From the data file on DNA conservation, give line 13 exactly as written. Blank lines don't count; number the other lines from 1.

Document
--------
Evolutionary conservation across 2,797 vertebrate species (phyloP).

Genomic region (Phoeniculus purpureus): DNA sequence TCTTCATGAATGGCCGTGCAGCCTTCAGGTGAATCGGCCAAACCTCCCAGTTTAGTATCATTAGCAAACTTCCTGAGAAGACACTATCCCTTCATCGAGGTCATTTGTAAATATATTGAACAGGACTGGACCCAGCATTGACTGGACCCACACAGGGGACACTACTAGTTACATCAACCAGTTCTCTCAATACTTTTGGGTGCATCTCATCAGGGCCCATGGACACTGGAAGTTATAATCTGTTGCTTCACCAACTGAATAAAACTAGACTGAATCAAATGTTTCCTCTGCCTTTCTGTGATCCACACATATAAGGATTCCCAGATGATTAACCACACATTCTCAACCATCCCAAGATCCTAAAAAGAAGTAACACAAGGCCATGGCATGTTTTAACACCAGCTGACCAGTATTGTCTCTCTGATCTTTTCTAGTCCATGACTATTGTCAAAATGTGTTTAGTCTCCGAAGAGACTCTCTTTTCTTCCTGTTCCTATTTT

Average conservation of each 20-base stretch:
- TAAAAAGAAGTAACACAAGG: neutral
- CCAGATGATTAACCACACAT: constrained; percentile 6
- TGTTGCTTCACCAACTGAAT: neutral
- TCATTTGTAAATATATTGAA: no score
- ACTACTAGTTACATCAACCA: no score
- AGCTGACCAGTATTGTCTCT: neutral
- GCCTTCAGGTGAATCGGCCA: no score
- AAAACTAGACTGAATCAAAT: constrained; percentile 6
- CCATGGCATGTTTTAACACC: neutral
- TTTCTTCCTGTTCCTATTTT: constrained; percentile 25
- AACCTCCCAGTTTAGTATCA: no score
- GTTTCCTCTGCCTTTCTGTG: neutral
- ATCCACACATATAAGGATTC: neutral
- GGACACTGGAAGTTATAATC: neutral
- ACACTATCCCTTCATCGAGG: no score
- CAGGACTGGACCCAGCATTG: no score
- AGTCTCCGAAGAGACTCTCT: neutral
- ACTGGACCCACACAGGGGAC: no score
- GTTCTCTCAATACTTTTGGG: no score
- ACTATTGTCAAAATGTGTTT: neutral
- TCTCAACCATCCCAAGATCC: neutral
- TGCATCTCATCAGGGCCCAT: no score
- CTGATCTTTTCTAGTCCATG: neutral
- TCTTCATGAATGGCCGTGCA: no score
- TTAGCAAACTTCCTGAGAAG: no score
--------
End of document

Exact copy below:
- TTTCTTCCTGTTCCTATTTT: constrained; percentile 25